Great for the ecosystem. Helps keep plastic bottles out of landfills and waterways.

  9. PS 03/17/2015 / 6:24 am

    how do you attach rope to concrete walls?

    • thylacine 04/24/2015 / 7:52 am

      Probably not concrete, but rather rendered blue board or the equivalent. In which case hooks or screw in loops. If it were concrete, use a masonry bit, wall plugs and galvanised screws

  10. Karlene 04/14/2015 / 9:06 am

    What are the best plants for this not much room for roots

    • CharlieVoid 05/04/2015 / 5:12 pm

      Lettuces, strawberries, herbs for example

  11. ANNE 01/02/2016 / 7:30 am

    Succulents would be ideal in these since they don’t need a lot of water.

  12. Mary Mas M 02/02/2016 / 9:55 am

    Love you idea, in Germany we have only returnable bottles. Whenever I´m in the nearby Netherlands I took my old plastic bottles home and this summer I will try out your idea. I hope the bottle curtain will not beat against the wall, when it´s windy or upset on the floor.:-)

  13. Portia 02/10/2016 / 3:22 am

    I dont have enough space for a garden. But i will try this idea its very clever and i love herbs

  14. D Porter 03/31/2016 / 10:31 am

    This would be great for a class science project where each child/student can water and manage their own planting. BUT if this was for home use…it would be too time consuming to maintain, groom, fertilize and water it regularly. Also, when your done with this project, too much water would be needed to clean and recycle the bottles.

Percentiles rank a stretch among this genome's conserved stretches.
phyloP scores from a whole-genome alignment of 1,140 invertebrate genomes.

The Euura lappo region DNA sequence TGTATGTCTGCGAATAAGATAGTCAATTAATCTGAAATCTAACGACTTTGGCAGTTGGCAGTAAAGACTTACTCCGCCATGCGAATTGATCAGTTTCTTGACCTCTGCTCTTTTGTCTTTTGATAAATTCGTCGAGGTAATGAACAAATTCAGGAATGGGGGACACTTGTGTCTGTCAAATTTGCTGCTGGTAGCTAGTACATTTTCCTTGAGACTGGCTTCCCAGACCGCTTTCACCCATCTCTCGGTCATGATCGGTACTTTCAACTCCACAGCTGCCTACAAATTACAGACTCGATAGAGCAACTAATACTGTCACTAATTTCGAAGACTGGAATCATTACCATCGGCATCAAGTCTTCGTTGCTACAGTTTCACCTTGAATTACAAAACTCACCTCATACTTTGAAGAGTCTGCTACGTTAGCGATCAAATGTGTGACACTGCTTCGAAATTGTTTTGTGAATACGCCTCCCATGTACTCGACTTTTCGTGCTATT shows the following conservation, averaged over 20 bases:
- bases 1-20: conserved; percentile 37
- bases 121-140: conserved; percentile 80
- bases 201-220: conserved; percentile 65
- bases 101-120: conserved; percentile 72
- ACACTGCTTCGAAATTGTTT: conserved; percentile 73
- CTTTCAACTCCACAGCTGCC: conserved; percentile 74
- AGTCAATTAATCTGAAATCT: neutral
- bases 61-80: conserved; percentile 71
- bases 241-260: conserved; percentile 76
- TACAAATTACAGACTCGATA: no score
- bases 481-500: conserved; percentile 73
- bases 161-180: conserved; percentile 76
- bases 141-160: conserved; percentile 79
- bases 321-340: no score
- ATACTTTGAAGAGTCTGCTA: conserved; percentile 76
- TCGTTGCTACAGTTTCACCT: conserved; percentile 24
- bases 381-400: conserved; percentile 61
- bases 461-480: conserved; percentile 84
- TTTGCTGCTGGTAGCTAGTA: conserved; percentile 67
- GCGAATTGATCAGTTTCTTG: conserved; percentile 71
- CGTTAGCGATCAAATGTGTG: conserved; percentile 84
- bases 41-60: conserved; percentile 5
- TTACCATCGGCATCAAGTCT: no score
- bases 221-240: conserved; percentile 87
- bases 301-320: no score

15. amanda 05/11/2016 / 6:03 pm

    This is great and I’m just thinking about when the plastic heats up from the sun and chemicals leaching into the soil…do you have any information on that?

    • DL 07/13/2016 / 6:03 pm

      I’ve always wondered about this, too. It’s not just this case but nursery pots ar always plastic. Irrigation lines are plastic that degrades into flaky bits impossible to contain. But what is the cost effective alternative.

      • Delta Landscape 07/15/2016 / 12:55 am

        I should add that I don’t think PET, which is what soda bottles are made of as far as I know, are known to leach much.

  16. Deepak Ambli 07/11/2016 / 8:52 am

    Many thanks to Rosenblum for this concept n of course thx to Phil for your efforts. Good project. some people can always comment in the negative but i personally it’s a good one giving place for numerous plants. Seems best for compound walls.
    Have some modification ideas
    1. I feel instead of washers one can use simple pant buttons
    2. One can always wind the lower end of the rope around something heavy like a rock/brick or just nail it

  17. Paul G. Corrado 08/11/2016 / 9:36 am

    Dirt? Really? Soil, soil mix, etc. anything but DIRT! Dirt is what you put in a dust bin, soil or a soil mix, well, if you are really a landscape architect, you know the difference, have specified difference mixes for different purposes, and understand the complex and life giving properties of soil. Enough said.

  18. lk 08/18/2016 / 5:17 pm

    Better not to make plastic bottles in the first place.